One for his fans

One for his fans

One for his fans
Khullam Khulla: Rishi Kapoor Uncensored
Rishi Kapoor
Harper Collins
2017, pp 280
Rs. 599

Khullam Khulla: Rishi Kapoor Uncensored is a breezy read that lives up to the promise in its title. The actor talks about his life and times in the film industry in an unrestrained manner.

A considerable portion of the book deals with Rishi Kapoor’s perception of his father, Raj Kapoor, and the respect he has for the man and his work. It provides vignettes into the ways of the earlier generation of movie stars and where they lived in Mumbai before Juhu became the prized address of Bollywood.

From there, the book moves through the actor’s growing up years, his own career and personal relations; his early loves, friends, family and of course, the tiffs and disagreements. It is written in a simple language, moves fast, and should be an engaging read for a Rishi Kapoor fan, or somebody who loves Hindi films.

To my eyes, this is less a book on the film industry or the craft of moviemaking and more a book for fans because the authors — the actor and Meena Iyer — recollect and comment within the restricted context of Rishi Kapoor’s life in the film industry. For the book, the industry already exists as it should and the idiom of its films is accepted as given.

One may think that an opportunity to trace the industry’s evolution from the days of Prithviraj Kapoor may be a chance to also tell readers why we had or have movies made the way they are. But no, the book makes no foray in that direction. Instead, it speaks like a camera seeing the life around it, life and times seen through Rishi Kapoor’s eyes. Perhaps the best way to explain the working of the book would be — the Indian film industry is just over one hundred years old; three generations of the Kapoor family starting with Prithviraj Kapoor, the first from the family to become an actor, have been associated with Hindi films for almost 90 years.

So, even if you keep the scope of the book restricted to Rishi Kapoor’s birth in the Kapoor clan, his growing up years with a ringside view of the likes of Prithviraj Kapoor, Raj Kapoor, Shammi Kapoor and Sashi Kapoor, not to mention the many actors and directors whose paths intersected with that of the Kapoors, you still have a book that makes for pleasant reading, even if it is cast largely as an observation and not inquiry.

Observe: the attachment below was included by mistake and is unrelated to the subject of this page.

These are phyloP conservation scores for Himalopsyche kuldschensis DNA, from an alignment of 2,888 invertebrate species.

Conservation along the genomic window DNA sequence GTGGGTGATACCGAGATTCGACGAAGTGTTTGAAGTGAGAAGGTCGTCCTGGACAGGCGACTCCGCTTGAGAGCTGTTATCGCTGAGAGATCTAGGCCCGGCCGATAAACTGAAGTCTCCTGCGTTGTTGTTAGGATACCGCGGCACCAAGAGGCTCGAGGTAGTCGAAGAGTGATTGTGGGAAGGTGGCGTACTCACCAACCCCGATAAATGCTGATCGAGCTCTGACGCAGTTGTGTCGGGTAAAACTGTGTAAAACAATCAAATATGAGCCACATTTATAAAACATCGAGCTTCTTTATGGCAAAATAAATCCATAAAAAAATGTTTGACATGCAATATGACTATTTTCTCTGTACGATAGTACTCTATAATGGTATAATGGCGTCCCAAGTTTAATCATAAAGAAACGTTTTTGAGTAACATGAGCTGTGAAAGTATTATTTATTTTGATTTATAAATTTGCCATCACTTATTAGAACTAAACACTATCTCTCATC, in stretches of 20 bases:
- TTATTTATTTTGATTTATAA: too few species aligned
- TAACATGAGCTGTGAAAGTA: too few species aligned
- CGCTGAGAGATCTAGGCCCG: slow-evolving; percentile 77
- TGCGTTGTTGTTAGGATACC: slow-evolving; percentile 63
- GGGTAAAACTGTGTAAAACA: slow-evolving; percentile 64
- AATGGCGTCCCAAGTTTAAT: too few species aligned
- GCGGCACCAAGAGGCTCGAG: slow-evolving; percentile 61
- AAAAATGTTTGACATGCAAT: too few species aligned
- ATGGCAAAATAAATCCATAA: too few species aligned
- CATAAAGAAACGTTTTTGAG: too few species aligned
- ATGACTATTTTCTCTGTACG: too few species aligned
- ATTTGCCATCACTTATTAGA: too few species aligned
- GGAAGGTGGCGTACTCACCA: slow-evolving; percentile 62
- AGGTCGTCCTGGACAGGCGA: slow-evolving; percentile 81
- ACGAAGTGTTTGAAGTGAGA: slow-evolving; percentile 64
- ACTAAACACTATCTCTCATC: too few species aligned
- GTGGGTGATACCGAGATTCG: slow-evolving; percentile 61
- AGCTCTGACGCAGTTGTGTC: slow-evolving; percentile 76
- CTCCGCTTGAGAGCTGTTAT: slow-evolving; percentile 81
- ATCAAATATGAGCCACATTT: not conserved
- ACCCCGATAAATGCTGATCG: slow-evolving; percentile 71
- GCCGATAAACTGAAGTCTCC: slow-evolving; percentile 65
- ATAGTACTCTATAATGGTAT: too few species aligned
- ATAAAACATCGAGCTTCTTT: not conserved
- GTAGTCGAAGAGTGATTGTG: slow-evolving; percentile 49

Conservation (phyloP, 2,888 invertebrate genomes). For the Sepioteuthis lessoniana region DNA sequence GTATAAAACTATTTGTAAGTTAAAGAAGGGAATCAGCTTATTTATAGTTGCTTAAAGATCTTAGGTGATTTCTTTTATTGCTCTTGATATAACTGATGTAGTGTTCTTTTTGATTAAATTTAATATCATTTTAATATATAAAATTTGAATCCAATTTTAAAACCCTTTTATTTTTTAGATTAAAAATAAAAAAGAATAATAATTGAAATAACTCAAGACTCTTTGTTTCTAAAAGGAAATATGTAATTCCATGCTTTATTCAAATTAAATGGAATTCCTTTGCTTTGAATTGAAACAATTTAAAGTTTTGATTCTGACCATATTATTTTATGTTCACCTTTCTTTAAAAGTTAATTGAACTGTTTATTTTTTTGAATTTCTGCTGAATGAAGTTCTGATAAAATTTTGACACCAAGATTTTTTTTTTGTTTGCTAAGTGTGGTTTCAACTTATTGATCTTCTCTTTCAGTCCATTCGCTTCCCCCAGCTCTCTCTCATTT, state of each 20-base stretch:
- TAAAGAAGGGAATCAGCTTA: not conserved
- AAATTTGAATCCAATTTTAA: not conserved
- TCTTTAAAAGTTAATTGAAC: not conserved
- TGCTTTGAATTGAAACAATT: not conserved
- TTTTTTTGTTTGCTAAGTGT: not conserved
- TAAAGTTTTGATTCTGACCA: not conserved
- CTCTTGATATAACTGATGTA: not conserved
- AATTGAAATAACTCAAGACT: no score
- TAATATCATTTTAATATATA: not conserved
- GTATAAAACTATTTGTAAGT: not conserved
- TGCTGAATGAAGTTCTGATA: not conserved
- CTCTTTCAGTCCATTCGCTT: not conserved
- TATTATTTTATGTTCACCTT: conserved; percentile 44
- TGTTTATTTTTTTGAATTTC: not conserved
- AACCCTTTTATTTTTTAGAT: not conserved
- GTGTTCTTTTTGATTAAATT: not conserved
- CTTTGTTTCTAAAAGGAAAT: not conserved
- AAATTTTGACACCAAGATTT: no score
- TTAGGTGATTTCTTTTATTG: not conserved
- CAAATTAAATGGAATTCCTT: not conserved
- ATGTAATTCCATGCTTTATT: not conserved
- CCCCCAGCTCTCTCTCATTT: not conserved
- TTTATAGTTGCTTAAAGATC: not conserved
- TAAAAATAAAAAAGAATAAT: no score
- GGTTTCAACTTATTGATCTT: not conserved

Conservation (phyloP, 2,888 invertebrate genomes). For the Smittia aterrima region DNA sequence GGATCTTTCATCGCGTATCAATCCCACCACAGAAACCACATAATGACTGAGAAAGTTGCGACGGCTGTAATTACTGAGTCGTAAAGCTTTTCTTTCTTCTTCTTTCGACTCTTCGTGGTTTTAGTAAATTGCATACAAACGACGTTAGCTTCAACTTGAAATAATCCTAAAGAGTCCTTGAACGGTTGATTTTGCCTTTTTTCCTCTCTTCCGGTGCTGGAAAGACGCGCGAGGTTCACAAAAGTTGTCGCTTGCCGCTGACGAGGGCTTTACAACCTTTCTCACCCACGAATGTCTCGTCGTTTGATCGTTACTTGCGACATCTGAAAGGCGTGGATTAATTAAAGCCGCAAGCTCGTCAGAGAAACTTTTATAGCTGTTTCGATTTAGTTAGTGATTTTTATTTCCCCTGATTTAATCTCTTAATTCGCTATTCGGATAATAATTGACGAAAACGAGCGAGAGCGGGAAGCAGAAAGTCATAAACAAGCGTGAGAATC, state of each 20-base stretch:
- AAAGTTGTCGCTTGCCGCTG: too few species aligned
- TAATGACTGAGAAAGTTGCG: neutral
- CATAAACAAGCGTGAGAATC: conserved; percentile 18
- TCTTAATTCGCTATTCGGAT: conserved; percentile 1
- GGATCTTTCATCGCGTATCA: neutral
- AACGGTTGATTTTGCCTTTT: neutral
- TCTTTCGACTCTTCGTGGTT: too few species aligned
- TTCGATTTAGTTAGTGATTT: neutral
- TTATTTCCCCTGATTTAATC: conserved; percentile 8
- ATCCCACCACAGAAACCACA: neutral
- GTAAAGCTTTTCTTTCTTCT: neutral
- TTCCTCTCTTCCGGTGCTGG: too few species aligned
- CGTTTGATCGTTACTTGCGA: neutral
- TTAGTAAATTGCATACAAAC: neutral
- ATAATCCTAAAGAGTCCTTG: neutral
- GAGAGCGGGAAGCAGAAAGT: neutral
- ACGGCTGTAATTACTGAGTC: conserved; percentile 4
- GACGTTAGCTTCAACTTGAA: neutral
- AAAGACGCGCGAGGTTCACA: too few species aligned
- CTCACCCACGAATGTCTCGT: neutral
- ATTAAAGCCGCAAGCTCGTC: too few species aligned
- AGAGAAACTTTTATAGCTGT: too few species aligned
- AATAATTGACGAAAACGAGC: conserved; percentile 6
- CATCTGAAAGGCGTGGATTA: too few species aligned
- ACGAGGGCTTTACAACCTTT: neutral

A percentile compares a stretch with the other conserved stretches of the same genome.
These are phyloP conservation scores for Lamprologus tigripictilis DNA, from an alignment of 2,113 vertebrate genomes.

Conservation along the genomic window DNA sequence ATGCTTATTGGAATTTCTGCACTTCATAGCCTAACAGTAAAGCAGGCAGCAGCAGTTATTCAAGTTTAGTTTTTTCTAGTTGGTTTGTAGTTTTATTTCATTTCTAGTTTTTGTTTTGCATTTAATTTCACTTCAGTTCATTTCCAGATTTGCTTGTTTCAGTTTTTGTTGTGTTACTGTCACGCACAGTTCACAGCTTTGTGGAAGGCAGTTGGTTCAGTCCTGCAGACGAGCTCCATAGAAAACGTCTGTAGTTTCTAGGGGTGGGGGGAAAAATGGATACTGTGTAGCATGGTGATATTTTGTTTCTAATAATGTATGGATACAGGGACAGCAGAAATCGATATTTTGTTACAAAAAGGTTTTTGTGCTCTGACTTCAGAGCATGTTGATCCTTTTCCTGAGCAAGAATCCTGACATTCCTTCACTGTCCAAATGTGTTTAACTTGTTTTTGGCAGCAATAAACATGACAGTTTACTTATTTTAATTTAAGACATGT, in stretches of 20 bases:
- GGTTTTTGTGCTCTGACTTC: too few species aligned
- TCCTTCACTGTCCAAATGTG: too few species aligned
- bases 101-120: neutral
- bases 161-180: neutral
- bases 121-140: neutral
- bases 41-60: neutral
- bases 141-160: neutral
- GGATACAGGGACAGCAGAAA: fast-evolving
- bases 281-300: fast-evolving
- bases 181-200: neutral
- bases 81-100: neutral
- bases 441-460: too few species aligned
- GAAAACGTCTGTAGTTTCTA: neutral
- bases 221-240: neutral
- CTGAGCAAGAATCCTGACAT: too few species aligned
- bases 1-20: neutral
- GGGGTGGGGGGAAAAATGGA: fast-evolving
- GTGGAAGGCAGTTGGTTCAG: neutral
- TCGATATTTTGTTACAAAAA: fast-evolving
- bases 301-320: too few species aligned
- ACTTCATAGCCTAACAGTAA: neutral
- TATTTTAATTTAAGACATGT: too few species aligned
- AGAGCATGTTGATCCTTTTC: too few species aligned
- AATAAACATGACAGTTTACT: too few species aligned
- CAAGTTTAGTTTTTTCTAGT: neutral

While the book is a breezy read, I felt let down on two fronts. First, the unquestioning acceptance of Indian films as they are. There is no departure from the main text to illustrate the backdrop to each era we pass through, with history or research. Industry names find mention but not the industry’s state in evolution or any changes happening to the style and content of movies.

On the other hand, acceptance of things as they are and lack of questioning may go down well with those who are implicitly fans of the Indian movie predicament. Which is why I conclude the book should be a fan’s delight for it says much about Rishi Kapoor, film stars, their natures, and their personal equations.

Second, the recollections are such that they spill over on to each other too often, making the division of the book into chapters a rather blurred exercise. It reads more like a memoir, almost a lengthy conversation transcribed. The man hasn’t held back on the memories tumbling out — there is the time when he bought an award; there is the time when he met an underworld don who would eventually become one of India’s most wanted.

If you are a Rishi Kapoor fan, you need this book on your shelf. While I hadn’t thought of him so, Kapoor makes a strong case for himself. Besides the fact that he was born into the Kapoor family, as an actor, he occupies a unique niche. Unlike many contemporaries who thrived on action films, he was a romantic hero, who interestingly remained marketable for quite a long time.

In his movies, he has been partnered with a long list of heroines and as he aged, he moved to character acting. Indeed one could say that at present, he is in an exciting new phase of his career. The sum total of such existence is a fine pen to wield for autobiography, and the authors have delivered a breezy read.

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